Last week, I published the first part of a feminist glossary because an understanding of feminist terminology is vital to addressing our cultural issues with sex and gender. I began with basic terminology; although some of the concepts in this week’s installment are also relatively basic (such as ally and slut shaming), I’ve also included some more advanced terms here, the kind that you only bandy about after you’ve been immersed in feminism for a while. I’m sure I’ll think of some more terms tomorrow, and the next day—feel free to add your own in the comments!
We are in dire need of a feminist glossary: we should print one up on a flyer or brochure and post hundreds of copies in doctor’s offices, on subways, outside of movie theaters. Why? Because feminist terminology deals with the nitty-gritty of our everyday lives: it is the language that explains why a woman is fired for being too attractive (or not attractive enough), why Miley Cyrus uses black women as props in her performances, and why a teenage boy learns to discuss how to “get some” with his friends but is hesitant to mention his broken heart to anyone. Feminist concerns are at the core of every discussion about sex and gender, from national debates about working mothers to videotaped rapes posted on Facebook, from who can get married to who can access reproductive care to how to help a child have strong self-esteem.
Recently, a company named AR Wear made big headlines with a campaign to fund “anti-rape underwear.” The underwear are supposed to protect women from rape by being extremely difficult to remove. While the makers of the underwear had good intentions, their ideas about rape—and rape prevention—are all wrong. (For a wonderful, detailed explanation of how these underwear actually enforce rape culture, see this article by Tara Culp-Ressler.) In response to the AR Wear campaign, Impact Bay Area and Impact Personal Safety of Southern California (nonprofit organizations that teach self-defense classes) have come up with a fabulous campaign of their own: Go Commando. Don’t you love that name? And the tagline is just as awesome: Effective Self-Defense Training, Not Fear and Fig Leaves.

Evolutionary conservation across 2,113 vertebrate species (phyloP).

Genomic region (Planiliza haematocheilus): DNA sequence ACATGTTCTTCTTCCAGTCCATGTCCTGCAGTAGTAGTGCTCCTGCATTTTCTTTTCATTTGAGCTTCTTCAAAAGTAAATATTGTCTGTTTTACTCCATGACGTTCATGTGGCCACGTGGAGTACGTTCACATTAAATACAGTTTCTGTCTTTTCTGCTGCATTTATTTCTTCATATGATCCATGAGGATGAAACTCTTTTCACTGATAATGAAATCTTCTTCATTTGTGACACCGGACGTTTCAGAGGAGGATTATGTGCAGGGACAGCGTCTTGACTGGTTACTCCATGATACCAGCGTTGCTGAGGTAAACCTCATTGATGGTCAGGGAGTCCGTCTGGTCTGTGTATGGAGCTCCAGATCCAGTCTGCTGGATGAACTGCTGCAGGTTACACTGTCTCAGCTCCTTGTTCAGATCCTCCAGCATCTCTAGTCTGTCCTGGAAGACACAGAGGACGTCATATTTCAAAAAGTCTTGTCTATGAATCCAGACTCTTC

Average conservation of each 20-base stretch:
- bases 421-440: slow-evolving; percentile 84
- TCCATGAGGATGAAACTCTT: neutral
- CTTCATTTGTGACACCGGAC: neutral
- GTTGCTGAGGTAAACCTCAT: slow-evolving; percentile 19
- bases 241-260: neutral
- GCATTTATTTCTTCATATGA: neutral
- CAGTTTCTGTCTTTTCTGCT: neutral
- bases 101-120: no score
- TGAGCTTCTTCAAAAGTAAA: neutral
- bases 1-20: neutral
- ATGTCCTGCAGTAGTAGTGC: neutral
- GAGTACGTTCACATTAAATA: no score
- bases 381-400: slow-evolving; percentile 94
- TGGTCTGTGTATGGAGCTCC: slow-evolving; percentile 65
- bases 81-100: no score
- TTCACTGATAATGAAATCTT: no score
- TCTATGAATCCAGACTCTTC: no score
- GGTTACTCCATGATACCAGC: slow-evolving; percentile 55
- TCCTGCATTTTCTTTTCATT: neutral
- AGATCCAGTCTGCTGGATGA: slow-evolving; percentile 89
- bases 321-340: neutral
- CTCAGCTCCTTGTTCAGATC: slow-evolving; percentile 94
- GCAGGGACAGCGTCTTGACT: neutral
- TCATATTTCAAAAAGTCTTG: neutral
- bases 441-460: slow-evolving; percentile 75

I’ve had the privilege to become involved with the Social Network Show: a groundbreaking radio show and online forum about best practices in social networking, including safety for girls and women. This is truly an amazing show—I have already learned so much in the few weeks I have been listening to it. The show’s guests are knowledgeable and fun to listen to, and I guarantee you will gain valuable wisdom about interacting safely online: how cyberbullies operate, what protections do and don’t currently exist in social networks, and what we need to do to move forward. This, my friends, is the new frontier—and the Social Network Show is on the cutting edge of it.
When you go to the Planned Parenthood website and explore their materials on pregnancy, you are presented with three choices: abortion, adoption, or parenthood. This way of presenting information makes perfect sense, as these are the three choices that a newly-pregnant woman faces. And yet adoption is not a word that comes up often in our national conversation. We’ve gotten ourselves so polarized around two of a woman’s choices when she becomes pregnant that we don’t usually mention the third. Sure, it’s understood that if we aren’t going to allow a woman to choose abortion and she really can’t or doesn’t want to be a mom, she could put the kid up for adoption. But how does that work? Who chooses it, and why?